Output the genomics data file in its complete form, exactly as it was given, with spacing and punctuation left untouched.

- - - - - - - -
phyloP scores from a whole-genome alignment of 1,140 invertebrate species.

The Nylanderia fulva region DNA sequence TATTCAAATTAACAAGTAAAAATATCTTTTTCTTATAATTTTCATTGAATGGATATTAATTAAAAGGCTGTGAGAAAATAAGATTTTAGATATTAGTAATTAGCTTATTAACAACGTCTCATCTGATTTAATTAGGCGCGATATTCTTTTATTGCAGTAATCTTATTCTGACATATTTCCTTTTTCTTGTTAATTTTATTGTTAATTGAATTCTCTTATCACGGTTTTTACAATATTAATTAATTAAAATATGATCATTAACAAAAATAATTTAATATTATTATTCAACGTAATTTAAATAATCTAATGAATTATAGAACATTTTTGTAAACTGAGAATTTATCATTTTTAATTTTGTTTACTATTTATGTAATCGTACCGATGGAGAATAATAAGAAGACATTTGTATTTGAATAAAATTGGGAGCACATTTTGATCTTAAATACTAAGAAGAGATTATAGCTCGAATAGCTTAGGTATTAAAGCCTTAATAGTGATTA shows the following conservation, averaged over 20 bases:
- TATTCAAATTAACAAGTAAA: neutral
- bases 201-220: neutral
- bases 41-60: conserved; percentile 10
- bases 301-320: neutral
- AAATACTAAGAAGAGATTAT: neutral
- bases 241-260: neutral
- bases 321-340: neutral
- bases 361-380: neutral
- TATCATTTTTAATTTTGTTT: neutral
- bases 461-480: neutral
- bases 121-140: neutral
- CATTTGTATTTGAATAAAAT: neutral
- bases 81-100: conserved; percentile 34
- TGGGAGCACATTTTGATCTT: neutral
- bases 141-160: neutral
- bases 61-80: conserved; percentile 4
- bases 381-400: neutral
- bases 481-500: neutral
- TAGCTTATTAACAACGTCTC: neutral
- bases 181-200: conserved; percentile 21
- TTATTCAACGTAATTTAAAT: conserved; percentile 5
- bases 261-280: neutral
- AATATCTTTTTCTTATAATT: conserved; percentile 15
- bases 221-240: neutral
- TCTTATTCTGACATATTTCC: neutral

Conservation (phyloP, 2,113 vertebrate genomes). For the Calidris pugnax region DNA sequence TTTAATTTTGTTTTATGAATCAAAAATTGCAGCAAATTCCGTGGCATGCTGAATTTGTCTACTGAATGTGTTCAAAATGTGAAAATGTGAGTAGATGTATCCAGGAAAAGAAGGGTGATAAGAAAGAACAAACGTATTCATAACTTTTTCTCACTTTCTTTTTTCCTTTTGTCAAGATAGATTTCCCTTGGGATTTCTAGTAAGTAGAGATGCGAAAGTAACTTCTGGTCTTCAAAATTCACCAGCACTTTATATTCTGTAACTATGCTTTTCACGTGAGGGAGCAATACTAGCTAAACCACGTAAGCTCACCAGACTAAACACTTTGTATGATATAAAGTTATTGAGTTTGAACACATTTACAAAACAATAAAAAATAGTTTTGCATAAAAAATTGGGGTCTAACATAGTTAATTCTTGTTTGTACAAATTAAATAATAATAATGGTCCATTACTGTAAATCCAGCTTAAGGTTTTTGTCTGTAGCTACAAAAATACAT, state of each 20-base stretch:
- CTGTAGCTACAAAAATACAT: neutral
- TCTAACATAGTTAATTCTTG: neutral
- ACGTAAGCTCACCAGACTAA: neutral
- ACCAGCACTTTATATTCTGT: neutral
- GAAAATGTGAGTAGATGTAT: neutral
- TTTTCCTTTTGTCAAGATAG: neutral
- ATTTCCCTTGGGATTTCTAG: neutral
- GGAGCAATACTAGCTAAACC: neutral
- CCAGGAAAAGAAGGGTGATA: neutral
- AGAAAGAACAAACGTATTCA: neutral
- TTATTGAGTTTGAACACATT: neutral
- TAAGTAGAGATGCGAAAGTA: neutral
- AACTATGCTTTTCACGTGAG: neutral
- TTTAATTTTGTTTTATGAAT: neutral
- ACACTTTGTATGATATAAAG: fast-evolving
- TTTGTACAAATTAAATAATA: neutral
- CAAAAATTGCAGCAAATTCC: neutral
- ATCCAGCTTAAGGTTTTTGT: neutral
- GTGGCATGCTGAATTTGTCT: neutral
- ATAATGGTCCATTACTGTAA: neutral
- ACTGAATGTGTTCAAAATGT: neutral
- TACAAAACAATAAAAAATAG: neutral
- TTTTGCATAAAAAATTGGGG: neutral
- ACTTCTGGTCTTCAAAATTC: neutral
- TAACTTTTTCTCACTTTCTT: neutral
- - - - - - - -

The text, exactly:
phyloP scores from a whole-genome alignment of 1,140 invertebrate species.

The Nylanderia fulva region DNA sequence TATTCAAATTAACAAGTAAAAATATCTTTTTCTTATAATTTTCATTGAATGGATATTAATTAAAAGGCTGTGAGAAAATAAGATTTTAGATATTAGTAATTAGCTTATTAACAACGTCTCATCTGATTTAATTAGGCGCGATATTCTTTTATTGCAGTAATCTTATTCTGACATATTTCCTTTTTCTTGTTAATTTTATTGTTAATTGAATTCTCTTATCACGGTTTTTACAATATTAATTAATTAAAATATGATCATTAACAAAAATAATTTAATATTATTATTCAACGTAATTTAAATAATCTAATGAATTATAGAACATTTTTGTAAACTGAGAATTTATCATTTTTAATTTTGTTTACTATTTATGTAATCGTACCGATGGAGAATAATAAGAAGACATTTGTATTTGAATAAAATTGGGAGCACATTTTGATCTTAAATACTAAGAAGAGATTATAGCTCGAATAGCTTAGGTATTAAAGCCTTAATAGTGATTA shows the following conservation, averaged over 20 bases:
- TATTCAAATTAACAAGTAAA: neutral
- bases 201-220: neutral
- bases 41-60: conserved; percentile 10
- bases 301-320: neutral
- AAATACTAAGAAGAGATTAT: neutral
- bases 241-260: neutral
- bases 321-340: neutral
- bases 361-380: neutral
- TATCATTTTTAATTTTGTTT: neutral
- bases 461-480: neutral
- bases 121-140: neutral
- CATTTGTATTTGAATAAAAT: neutral
- bases 81-100: conserved; percentile 34
- TGGGAGCACATTTTGATCTT: neutral
- bases 141-160: neutral
- bases 61-80: conserved; percentile 4
- bases 381-400: neutral
- bases 481-500: neutral
- TAGCTTATTAACAACGTCTC: neutral
- bases 181-200: conserved; percentile 21
- TTATTCAACGTAATTTAAAT: conserved; percentile 5
- bases 261-280: neutral
- AATATCTTTTTCTTATAATT: conserved; percentile 15
- bases 221-240: neutral
- TCTTATTCTGACATATTTCC: neutral

Conservation (phyloP, 2,113 vertebrate genomes). For the Calidris pugnax region DNA sequence TTTAATTTTGTTTTATGAATCAAAAATTGCAGCAAATTCCGTGGCATGCTGAATTTGTCTACTGAATGTGTTCAAAATGTGAAAATGTGAGTAGATGTATCCAGGAAAAGAAGGGTGATAAGAAAGAACAAACGTATTCATAACTTTTTCTCACTTTCTTTTTTCCTTTTGTCAAGATAGATTTCCCTTGGGATTTCTAGTAAGTAGAGATGCGAAAGTAACTTCTGGTCTTCAAAATTCACCAGCACTTTATATTCTGTAACTATGCTTTTCACGTGAGGGAGCAATACTAGCTAAACCACGTAAGCTCACCAGACTAAACACTTTGTATGATATAAAGTTATTGAGTTTGAACACATTTACAAAACAATAAAAAATAGTTTTGCATAAAAAATTGGGGTCTAACATAGTTAATTCTTGTTTGTACAAATTAAATAATAATAATGGTCCATTACTGTAAATCCAGCTTAAGGTTTTTGTCTGTAGCTACAAAAATACAT, state of each 20-base stretch:
- CTGTAGCTACAAAAATACAT: neutral
- TCTAACATAGTTAATTCTTG: neutral
- ACGTAAGCTCACCAGACTAA: neutral
- ACCAGCACTTTATATTCTGT: neutral
- GAAAATGTGAGTAGATGTAT: neutral
- TTTTCCTTTTGTCAAGATAG: neutral
- ATTTCCCTTGGGATTTCTAG: neutral
- GGAGCAATACTAGCTAAACC: neutral
- CCAGGAAAAGAAGGGTGATA: neutral
- AGAAAGAACAAACGTATTCA: neutral
- TTATTGAGTTTGAACACATT: neutral
- TAAGTAGAGATGCGAAAGTA: neutral
- AACTATGCTTTTCACGTGAG: neutral
- TTTAATTTTGTTTTATGAAT: neutral
- ACACTTTGTATGATATAAAG: fast-evolving
- TTTGTACAAATTAAATAATA: neutral
- CAAAAATTGCAGCAAATTCC: neutral
- ATCCAGCTTAAGGTTTTTGT: neutral
- GTGGCATGCTGAATTTGTCT: neutral
- ATAATGGTCCATTACTGTAA: neutral
- ACTGAATGTGTTCAAAATGT: neutral
- TACAAAACAATAAAAAATAG: neutral
- TTTTGCATAAAAAATTGGGG: neutral
- ACTTCTGGTCTTCAAAATTC: neutral
- TAACTTTTTCTCACTTTCTT: neutral